News Column

Injured turtles on mend at North Carolina Aquarium

August 3, 2014

By Jeff Hampton, The Virginian-Pilot

Aug. 03--MANTEO, N.C. -- Vortex, a loggerhead sea turtle, peacefully swam around a blue plastic tank at the North Carolina Aquarium on Roanoke Island.

Schoolchildren looking down at it probably didn't notice the small scar running the length of its head -- a remnant from when a boat propeller cracked its skull.

Vortex is much better now 14 months after the accident nearly exposed its brain, cracked two parts of its shell and pushed a bone chip into its jaw. The piece worked its way out over time through the neck, and that hole also had to be treated.

"It was a very, very bad injury," said aquarium curator Christian Legner. "This turtle was lucky."

More than a week ago, the reptile was one of two special patients in an unlikely place: a human medical facility on the Outer Banks.

A CT scan was performed for free at Sentara Kitty Hawk on July 25, and the test revealed the wounds had healed.

The teenage turtle, the diameter of a round skim board, can catch and eat blue crabs, a strong sign of good health, said Legner, who has injected antibiotics and applied infection-fighting cream to the wounds.

Vortex is expected to be released this month carrying a satellite fastened to its back with marine epoxy.

"Clinically, it's ready to go," she said.

Loggerhead turtles are classified as threatened along the Outer Banks.

Vortex is about 15 years old, Legner said. Sea turtles reach maturity at 25 to 30. Males have long tails jutting out behind the shell, while those of females are short. Vortex remains an "it" until the tail unveils the gender in about a decade, she said.

Cape Hatteras National Seashore saw a record 243 sea turtle nests on its beaches last year, according to the North Carolina Wildlife Resources Commission. An all-time high of 1,303 -- mostly loggerheads -- nested on the state's beaches in 2013.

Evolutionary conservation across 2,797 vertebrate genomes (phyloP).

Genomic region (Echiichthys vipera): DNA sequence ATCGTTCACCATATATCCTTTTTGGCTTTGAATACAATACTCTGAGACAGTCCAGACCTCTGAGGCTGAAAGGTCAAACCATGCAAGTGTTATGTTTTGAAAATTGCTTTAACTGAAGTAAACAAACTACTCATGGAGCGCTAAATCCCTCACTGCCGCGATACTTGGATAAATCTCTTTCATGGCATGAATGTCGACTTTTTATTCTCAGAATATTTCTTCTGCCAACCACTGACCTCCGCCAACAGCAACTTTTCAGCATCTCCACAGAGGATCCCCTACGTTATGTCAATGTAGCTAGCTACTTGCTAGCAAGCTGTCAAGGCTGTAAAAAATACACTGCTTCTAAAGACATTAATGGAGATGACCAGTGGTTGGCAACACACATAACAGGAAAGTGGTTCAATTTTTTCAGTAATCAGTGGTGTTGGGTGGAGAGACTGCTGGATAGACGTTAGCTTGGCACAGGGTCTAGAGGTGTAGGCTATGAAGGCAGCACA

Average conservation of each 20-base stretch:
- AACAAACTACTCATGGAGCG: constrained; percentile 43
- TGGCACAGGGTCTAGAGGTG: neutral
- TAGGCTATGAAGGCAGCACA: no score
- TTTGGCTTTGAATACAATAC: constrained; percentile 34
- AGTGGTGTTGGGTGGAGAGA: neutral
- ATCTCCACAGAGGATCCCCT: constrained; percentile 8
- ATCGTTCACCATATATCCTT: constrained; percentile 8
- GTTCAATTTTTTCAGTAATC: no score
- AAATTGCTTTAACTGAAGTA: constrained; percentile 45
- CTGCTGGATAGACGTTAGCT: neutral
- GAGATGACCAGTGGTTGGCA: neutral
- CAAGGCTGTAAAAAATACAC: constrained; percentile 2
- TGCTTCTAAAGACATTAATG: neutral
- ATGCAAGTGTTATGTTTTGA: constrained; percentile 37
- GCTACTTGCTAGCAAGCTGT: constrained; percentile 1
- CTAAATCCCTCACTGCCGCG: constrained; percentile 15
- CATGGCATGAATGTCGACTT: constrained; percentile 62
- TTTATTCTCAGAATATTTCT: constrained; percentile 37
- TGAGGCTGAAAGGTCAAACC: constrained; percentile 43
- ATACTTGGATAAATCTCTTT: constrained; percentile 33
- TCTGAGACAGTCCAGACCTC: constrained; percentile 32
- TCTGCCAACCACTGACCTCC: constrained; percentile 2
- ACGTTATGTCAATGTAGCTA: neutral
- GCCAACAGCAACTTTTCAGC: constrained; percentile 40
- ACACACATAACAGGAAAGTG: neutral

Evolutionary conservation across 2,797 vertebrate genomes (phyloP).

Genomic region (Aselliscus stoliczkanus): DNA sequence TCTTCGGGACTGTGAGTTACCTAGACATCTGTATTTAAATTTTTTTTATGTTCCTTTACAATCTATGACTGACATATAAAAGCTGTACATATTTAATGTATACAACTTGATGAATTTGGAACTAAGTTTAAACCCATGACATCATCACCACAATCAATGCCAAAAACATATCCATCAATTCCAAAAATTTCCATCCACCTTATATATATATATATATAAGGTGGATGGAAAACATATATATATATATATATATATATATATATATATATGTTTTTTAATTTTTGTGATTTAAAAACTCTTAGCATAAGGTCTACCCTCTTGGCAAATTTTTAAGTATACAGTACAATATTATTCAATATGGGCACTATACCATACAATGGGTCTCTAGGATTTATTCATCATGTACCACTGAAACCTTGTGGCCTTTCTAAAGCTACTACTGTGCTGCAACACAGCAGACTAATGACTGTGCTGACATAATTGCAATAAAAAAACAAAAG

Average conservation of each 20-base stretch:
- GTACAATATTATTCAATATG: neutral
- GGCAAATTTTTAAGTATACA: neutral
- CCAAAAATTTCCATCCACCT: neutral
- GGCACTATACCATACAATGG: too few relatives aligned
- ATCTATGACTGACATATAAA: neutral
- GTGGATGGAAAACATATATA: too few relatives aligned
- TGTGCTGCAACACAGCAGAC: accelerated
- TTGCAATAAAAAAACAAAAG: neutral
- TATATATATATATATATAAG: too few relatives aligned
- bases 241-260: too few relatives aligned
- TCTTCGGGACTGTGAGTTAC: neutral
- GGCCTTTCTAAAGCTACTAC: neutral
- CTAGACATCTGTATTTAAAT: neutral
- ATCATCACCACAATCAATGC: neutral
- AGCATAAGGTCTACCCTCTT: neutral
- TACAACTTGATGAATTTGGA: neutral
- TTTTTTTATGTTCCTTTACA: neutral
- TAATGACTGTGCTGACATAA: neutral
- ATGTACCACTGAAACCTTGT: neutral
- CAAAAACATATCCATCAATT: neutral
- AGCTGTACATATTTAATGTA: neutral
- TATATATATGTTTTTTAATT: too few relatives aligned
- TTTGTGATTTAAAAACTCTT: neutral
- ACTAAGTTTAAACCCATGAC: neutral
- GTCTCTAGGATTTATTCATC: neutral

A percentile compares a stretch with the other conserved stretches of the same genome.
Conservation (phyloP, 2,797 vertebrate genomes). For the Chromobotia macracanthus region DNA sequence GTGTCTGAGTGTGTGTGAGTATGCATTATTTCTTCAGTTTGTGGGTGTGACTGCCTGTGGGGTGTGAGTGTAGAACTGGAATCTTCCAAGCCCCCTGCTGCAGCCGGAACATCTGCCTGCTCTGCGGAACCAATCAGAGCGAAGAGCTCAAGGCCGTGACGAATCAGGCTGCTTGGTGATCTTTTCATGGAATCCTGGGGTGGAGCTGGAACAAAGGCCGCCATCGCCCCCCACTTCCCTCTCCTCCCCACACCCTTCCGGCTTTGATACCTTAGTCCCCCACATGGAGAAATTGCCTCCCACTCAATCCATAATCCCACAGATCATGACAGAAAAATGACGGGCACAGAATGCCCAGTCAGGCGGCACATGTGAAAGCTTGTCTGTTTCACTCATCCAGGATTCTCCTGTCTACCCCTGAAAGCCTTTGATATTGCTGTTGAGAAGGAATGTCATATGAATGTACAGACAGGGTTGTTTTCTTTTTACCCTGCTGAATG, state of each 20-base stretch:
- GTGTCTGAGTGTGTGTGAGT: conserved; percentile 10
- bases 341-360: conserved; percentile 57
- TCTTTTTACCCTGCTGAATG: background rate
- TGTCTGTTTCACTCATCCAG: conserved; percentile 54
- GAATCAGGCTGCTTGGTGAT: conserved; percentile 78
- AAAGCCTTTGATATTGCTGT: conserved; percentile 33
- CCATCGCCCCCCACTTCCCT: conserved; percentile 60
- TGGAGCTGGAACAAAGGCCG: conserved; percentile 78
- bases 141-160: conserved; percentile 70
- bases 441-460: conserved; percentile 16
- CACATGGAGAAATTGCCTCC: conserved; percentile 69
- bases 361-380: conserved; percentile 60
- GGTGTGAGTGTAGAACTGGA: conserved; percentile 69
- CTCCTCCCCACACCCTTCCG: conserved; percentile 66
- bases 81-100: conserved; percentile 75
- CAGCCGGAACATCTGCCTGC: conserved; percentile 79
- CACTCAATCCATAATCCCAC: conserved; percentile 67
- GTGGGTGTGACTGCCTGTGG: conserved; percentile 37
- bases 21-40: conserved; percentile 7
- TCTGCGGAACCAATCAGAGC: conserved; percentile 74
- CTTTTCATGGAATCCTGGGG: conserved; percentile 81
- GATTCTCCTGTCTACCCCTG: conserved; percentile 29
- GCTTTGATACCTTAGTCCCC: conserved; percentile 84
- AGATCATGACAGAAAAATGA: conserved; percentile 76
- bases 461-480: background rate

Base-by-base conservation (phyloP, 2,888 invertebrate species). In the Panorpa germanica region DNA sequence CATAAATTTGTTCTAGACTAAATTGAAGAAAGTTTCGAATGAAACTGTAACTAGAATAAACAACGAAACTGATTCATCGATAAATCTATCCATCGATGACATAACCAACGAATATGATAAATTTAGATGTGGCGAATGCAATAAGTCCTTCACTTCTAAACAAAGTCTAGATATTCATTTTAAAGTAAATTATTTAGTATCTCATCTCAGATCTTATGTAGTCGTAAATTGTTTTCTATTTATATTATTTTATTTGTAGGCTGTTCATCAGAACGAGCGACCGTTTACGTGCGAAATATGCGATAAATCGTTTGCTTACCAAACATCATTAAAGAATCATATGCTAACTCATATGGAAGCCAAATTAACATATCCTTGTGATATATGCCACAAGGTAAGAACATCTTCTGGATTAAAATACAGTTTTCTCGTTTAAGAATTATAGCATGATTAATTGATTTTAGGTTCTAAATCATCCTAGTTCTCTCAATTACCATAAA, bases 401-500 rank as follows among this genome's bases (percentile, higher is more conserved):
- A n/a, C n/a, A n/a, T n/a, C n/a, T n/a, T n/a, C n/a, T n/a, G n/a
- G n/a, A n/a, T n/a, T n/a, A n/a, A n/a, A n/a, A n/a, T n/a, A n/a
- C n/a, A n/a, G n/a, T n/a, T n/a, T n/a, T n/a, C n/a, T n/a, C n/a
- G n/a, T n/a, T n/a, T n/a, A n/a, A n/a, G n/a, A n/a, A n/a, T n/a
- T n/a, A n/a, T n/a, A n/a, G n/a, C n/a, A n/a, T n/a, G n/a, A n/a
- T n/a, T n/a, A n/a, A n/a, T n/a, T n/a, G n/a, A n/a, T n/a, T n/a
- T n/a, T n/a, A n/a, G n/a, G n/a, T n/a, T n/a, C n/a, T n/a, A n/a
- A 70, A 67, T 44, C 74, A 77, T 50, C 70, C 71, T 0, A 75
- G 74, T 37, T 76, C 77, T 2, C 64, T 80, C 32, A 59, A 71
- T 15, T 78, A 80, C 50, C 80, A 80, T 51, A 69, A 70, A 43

The sea turtle nest count at the park is down to 109, bucking a recent trend of reaching over 200 the past two years, according to rangers. More turtles could still nest at Outer Banks beaches this season, but there were about 200 already by this time last year.

Legner and the staff have treated 25 sea turtles so far, predominantly for cold stun suffered in the winter. Last year, 104 were brought to the center, often saved by one of the more than 150 volunteers with the Network for Endangered Sea Turtles. Vortex is the only one suffering from a prop strike treated at the aquarium in the past two years.

Aquile, a rare green turtle that also got a CT scan, swam in a tank near Vortex. The dinner-plate-size turtle suffered frostbite on its shell early last winter, losing part of it and a piece of its vertebra and exposing the spinal cord. The skin and shell are gradually growing back in place, but the wounds are serious.

"It will need long-term care," Legner said.

Jeff Hampton, 252-338-0159,


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